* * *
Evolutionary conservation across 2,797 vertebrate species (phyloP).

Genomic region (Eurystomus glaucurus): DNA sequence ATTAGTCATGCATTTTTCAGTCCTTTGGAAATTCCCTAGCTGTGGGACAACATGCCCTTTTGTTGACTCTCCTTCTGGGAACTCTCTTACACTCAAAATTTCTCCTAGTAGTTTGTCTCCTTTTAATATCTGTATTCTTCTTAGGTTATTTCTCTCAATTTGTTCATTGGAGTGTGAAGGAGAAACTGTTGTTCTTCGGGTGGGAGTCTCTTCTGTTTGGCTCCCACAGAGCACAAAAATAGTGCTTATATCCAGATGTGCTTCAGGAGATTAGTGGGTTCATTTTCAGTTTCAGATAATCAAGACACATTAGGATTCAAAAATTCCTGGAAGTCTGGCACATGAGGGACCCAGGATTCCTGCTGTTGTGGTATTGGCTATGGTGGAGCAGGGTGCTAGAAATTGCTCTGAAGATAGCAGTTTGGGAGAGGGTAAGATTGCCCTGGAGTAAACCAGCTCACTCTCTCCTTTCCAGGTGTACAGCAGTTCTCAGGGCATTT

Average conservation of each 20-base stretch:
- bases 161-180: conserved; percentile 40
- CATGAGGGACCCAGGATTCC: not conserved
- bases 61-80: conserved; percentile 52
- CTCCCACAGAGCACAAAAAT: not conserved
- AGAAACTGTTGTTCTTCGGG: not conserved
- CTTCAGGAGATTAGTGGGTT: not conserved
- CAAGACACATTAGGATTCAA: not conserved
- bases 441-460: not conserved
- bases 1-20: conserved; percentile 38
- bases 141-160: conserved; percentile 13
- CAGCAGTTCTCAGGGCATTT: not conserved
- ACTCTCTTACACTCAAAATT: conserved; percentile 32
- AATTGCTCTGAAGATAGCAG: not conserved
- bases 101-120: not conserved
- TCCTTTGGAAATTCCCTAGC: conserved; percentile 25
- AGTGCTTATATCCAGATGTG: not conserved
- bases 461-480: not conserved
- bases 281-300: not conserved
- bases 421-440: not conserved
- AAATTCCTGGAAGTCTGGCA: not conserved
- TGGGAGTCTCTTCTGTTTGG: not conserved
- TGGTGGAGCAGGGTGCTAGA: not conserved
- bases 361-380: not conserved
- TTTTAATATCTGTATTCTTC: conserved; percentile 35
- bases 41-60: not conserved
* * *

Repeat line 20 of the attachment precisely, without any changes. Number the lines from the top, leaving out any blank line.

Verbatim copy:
- bases 461-480: not conserved